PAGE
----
August 21st, 2017
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We’re sad to learn that actor/comedian Jerry Lewis has passed away at the age of 91. Lewis began his career as a performer in the Borscht Belt before forming his legendary partnership with Dean Martin. As a team, Martin and Lewis hosted a radio program, made films together, and regularly appeared on television, including serving as rotating hosts of The Colgate Comedy Hour, and appearing on The Eddie Fisher Show and The Ed Sullivan Show. After the break-up of Martin and Lewis, Lewis went on to a wildly successful film career, as well as hosting annual telethons for the Muscular Dystrophy Association. 

Below are some selections from his 2000 interview:

On Martin and Lewis:

On the MDA Telethons:

On his advice for young comedians:

Watch Jerry Lewis’ full interview and read his obituary in The New York Times.

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Joshua Brand ... Over Exposure

August 8th, 2017
Joshua Brand

"Like most human beings I'm just trying to make sense of things. I don't know if I accomplished that, I don't know if anybody can. The universe is a weird place. We break our teeth developing theories, equations, and systems... a system is like the tail of truth. But truth is like a lizard: it leaves its taile in your fingers and runs away knowing full well it will grow a new one in the twinkling."- Northern Exposure, "Nothings Perfect"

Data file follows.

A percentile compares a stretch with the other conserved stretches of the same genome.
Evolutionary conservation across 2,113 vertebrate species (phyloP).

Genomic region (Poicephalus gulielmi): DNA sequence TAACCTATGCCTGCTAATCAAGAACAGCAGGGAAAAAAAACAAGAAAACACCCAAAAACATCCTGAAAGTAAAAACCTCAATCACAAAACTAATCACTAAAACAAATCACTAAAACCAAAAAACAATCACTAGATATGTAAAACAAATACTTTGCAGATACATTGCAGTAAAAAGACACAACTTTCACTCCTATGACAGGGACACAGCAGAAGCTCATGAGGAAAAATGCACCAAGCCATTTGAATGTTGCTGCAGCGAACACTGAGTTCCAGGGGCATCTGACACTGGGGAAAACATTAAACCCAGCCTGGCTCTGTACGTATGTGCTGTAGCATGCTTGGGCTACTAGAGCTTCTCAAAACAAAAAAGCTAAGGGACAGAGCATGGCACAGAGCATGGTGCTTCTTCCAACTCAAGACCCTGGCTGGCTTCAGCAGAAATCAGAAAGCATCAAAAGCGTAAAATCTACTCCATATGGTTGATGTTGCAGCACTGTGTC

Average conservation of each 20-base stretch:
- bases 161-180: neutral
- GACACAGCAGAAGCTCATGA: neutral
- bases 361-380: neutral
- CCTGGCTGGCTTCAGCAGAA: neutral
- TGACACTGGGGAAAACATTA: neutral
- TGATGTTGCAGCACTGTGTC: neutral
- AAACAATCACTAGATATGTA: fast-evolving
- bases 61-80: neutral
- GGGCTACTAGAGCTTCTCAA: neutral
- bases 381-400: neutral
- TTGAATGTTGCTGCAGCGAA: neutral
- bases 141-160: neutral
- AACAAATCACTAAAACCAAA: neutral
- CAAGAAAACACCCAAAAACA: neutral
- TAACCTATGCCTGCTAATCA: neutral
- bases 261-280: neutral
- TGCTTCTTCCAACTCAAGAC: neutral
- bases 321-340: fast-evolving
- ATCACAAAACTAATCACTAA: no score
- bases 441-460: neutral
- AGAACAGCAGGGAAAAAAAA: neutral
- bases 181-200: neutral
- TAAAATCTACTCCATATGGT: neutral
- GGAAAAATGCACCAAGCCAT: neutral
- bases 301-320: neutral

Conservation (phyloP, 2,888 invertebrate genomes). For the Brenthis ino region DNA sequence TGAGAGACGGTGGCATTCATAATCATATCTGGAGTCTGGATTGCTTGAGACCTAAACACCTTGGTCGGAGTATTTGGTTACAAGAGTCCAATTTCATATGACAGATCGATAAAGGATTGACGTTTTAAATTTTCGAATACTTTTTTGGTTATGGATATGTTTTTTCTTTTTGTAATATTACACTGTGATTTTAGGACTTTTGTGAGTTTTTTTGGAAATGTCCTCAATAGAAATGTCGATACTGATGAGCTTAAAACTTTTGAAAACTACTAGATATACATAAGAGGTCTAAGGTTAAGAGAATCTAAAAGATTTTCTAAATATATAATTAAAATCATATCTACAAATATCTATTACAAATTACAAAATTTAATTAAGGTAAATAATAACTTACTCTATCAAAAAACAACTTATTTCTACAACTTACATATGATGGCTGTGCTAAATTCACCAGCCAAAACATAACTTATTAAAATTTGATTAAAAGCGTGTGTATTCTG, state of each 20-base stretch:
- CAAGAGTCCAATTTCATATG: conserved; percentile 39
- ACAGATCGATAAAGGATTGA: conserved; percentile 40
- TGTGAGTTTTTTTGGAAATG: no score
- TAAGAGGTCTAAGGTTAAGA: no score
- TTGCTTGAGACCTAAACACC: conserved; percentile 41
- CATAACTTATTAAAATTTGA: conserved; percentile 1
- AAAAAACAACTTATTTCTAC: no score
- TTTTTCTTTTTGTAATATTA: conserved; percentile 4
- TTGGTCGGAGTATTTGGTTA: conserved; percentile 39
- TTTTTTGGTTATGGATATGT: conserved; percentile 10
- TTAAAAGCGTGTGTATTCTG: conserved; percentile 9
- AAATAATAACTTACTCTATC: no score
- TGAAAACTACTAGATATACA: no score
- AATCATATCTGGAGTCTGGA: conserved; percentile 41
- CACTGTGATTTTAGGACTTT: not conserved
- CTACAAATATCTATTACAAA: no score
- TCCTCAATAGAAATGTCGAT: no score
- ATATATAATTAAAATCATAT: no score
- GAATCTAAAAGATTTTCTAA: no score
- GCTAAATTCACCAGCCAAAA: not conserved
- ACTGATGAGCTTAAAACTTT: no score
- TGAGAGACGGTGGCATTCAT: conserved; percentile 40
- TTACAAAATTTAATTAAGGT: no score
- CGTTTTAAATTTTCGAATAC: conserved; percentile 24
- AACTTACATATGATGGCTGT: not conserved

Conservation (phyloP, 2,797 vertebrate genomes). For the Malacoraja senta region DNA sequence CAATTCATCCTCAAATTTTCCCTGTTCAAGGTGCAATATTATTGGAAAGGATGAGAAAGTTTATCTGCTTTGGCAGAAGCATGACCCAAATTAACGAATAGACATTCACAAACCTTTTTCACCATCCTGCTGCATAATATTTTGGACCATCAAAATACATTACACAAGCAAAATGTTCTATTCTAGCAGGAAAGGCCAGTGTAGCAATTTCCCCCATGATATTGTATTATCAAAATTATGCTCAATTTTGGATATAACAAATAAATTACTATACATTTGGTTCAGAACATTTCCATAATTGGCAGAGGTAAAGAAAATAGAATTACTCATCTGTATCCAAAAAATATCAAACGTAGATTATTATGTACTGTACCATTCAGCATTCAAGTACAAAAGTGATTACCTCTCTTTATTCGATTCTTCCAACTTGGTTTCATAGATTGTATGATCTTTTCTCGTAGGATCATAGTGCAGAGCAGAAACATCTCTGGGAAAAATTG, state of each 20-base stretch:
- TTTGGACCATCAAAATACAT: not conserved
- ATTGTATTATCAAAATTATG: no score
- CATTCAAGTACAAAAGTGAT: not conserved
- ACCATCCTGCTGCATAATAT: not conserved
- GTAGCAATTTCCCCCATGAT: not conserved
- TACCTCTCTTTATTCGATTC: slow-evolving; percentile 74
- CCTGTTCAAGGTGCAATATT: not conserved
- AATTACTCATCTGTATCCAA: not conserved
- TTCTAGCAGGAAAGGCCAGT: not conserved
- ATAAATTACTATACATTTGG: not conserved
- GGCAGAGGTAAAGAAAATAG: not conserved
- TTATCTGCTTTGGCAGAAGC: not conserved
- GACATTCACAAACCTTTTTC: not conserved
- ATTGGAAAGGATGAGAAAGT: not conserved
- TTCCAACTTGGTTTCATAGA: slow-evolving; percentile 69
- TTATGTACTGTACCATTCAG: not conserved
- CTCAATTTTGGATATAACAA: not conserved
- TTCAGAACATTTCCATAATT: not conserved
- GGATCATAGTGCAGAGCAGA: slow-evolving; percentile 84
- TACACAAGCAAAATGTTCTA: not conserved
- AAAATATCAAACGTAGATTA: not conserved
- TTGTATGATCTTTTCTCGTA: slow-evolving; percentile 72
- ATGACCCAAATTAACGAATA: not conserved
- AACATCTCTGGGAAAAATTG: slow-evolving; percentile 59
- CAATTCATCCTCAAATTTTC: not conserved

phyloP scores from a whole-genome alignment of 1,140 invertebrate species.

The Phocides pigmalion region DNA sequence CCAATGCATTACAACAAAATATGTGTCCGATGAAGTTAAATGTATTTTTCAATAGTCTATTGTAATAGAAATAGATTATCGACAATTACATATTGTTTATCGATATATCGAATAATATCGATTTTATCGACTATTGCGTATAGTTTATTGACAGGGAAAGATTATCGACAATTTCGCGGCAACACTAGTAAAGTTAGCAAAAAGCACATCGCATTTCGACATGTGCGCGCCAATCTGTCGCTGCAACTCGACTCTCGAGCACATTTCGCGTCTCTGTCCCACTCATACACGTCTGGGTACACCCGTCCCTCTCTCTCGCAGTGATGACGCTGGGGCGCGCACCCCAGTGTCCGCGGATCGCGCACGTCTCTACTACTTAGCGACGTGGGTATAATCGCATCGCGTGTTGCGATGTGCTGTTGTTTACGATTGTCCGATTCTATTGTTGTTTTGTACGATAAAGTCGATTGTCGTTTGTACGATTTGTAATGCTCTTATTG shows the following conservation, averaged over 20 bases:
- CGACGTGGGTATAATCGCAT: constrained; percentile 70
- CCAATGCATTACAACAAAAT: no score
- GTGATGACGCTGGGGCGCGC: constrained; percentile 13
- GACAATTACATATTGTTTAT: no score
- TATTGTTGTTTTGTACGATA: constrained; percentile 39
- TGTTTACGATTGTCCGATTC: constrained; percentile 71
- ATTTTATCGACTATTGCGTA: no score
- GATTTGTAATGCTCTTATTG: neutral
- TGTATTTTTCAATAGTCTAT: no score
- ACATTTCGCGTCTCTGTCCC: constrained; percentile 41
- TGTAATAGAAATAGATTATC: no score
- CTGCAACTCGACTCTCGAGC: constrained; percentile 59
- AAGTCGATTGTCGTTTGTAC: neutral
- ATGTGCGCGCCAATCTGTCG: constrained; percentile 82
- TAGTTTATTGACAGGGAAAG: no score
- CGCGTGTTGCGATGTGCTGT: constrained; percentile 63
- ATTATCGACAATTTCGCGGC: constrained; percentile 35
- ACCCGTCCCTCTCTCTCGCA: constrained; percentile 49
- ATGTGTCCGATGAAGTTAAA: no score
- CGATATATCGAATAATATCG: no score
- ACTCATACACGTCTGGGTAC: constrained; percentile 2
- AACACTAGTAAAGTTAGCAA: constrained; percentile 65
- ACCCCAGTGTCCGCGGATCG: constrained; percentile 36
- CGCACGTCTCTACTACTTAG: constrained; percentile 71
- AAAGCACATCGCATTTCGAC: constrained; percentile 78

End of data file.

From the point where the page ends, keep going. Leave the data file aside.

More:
Having grown up on the “magical realism” presented in the philosophical meanderings of an ex-con radio DJ on KBHR, I was ecstatic when Northern Exposure's creator, Joshua Brand, agreed to an interview. The Queens-born writer has won mutliple Emmy Awards, two Peabody Awards, a Humanitas prize, a Producers Guild of America Award, the Writers Guild 2013 Television Laurel Award with writing partner John Falsey, and is currently busily working as a consultant on FX’s The Americans. Still, he graciously sat for over four hours to share his stories with us (he couldn’t believe it either).